The United Nations has condemned a deadly explosion at a Sufi mosque in Afghanistan’s capital, Kabul, on Friday, which reportedly killed at least 10 people and injured up to 15 more, many of them seriously.
The blast at the Khalifa Sahib mosque, located in the Darulaman area in the west of the city, is the latest in a series of attacks on civilian targets in the capital and provinces.
The explosion tore through the mosque, damaging the roof, which caved in on worshippers, the UN humanitarian affairs office (OCHA) in the country said, citing initial reports.
The UN Secretary-General António Guterres, strongly condemned the attack in a statement released on Saturday.
The UN Security Council also issued condemnation of the multiple recent terrorist attacks targeting minorities in Afghanistan, publishing a detail statement on Saturday. More
Describing Ukraine as “an epicentre of unbearable heartache and pain”, the UN chief took to the podium alongside its president in Kyiv on Thursday, vowing to increase support for the people amidst the suffering, and the millions displaced in the wake of Russia’s invasion.
“I am here to focus on ways on how the UN can expand support for the people of Ukraine, saving lives, reduce suffering and help find the path of peace”, Secretary-General António Guterres told reporters from across the world gathered in a stately room, with curtains drawn.
Shortly after the press conference, two missile strikes reportedly rocked the capital, a reminder that the war is far from over, despite the Russian withdrawal from the surrounding suburbs.
At least one person was killed, and several injured – with some buried beneath rubble as two high rise buildings caught fire – according to news reports, in the northwest of the city. More
Demonstrating the wide-ranging consequences of the climate crisis, the UN Human Rights Council has appointed the first-ever Special Rapporteur on the Promotion and Protection of Human Rights in the context of Climate Change. Ian Fry, who is of Australian and Tuvalu heritage, teaches environmental policy at the Australian National University in Canberra.
As UN Special Rapporteur, he will be tasked with studying how climate change affects the full enjoyment of human rights, and recommend ways to prevent these effects.
In an interview with the UN’s Julia Dean, Mr. Fry explained why the Human Rights Council created his new role. More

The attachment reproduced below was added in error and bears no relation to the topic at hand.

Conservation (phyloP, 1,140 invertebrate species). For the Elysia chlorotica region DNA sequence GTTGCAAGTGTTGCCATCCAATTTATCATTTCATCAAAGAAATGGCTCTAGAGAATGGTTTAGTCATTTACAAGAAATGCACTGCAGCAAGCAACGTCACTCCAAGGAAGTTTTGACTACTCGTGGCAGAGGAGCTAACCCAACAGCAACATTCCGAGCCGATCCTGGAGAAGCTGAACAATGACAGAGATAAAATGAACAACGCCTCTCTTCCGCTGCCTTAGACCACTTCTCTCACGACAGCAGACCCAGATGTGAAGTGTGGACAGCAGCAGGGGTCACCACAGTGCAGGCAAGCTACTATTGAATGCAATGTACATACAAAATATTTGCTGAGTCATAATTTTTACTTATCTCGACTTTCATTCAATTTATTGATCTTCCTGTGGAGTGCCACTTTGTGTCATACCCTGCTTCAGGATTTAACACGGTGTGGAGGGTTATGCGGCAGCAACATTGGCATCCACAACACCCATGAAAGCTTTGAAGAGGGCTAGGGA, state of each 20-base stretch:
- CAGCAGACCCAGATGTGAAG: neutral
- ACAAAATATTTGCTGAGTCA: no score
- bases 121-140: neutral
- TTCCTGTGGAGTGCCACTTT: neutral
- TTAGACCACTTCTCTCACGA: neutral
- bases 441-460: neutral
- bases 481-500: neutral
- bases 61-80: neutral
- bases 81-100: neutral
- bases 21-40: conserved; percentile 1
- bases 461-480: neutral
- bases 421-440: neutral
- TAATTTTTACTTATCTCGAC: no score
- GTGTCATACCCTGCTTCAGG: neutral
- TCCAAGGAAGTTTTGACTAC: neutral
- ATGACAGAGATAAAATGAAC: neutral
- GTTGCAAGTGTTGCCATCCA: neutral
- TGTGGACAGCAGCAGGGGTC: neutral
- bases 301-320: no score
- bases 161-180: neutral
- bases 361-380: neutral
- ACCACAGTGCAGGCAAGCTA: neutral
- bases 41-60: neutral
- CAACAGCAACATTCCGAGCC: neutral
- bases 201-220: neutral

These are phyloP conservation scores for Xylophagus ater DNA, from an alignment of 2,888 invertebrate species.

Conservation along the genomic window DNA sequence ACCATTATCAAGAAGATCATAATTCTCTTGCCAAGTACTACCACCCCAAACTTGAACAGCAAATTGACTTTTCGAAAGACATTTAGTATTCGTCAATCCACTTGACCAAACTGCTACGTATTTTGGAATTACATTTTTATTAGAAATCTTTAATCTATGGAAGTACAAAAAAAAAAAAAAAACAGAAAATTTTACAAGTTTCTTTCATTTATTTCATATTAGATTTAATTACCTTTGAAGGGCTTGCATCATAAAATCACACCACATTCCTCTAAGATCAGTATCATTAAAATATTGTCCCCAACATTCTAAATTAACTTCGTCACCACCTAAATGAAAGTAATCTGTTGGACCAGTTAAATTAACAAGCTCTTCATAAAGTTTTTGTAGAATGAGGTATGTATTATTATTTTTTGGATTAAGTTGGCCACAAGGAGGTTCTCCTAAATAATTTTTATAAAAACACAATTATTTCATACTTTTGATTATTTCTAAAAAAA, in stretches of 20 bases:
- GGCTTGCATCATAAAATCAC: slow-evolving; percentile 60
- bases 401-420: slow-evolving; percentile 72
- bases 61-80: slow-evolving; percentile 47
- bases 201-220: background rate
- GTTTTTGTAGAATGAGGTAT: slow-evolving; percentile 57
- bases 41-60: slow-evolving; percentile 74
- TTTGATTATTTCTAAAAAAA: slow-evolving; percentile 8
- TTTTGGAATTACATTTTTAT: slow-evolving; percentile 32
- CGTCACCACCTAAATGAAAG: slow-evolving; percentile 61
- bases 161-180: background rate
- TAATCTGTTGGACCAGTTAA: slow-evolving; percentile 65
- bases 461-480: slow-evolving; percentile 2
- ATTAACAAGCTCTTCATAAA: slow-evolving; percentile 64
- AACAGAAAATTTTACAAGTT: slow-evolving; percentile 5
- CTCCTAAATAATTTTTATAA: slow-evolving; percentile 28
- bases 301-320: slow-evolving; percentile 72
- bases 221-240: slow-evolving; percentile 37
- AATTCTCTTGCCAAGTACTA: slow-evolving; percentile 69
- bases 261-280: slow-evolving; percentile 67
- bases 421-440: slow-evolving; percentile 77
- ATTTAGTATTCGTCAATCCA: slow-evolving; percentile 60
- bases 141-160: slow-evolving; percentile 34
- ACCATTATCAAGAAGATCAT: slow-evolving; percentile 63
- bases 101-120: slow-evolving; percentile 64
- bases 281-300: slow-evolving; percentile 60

Russia has agreed “in principle” to UN involvement in the evacuation of citizens from the last remaining holdout in the Ukrainian city of Mariupol, following a meeting between Secretary-General António Guterres and President Vladimir Putin in Moscow on Tuesday.
The UN chief, who was in the Russian capital for talks on the war in Ukraine, also met with the country’s Foreign Minister, Sergey Lavrov.
During his “tête-a-tête meeting” with President Putin, Mr. Guterres reiterated the UN’s position on Ukraine, according to a readout issued by his Spokesperson, Stephane Dujarric.
They also discussed proposals for humanitarian assistance and evacuation of civilians from conflict zones, namely in relation to the situation in the besieged port city of Mariupol, where thousands of civilians and Ukrainian troops remain holed up in the Azovstal steel mill.
Yessie Mosby is one of the so-called Torres Strait Eight, a group from the Pacific Islands which lodged a complaint with the UN Human Rights Council, that Australia is not doing enough to protect their people from climate change, in the first ever case of its kind. Mr. Mosby explained to UN News why they decided to take this unprecedented step.
The Torres Strait Islands, an autonomous part of Australia, are particularly vulnerable to the effects of the climate crisis, and extreme weather, including storms, rising sea levels and erosion, are a major threat to the indigenous people, who have inhabited the islands for some 70,000 years.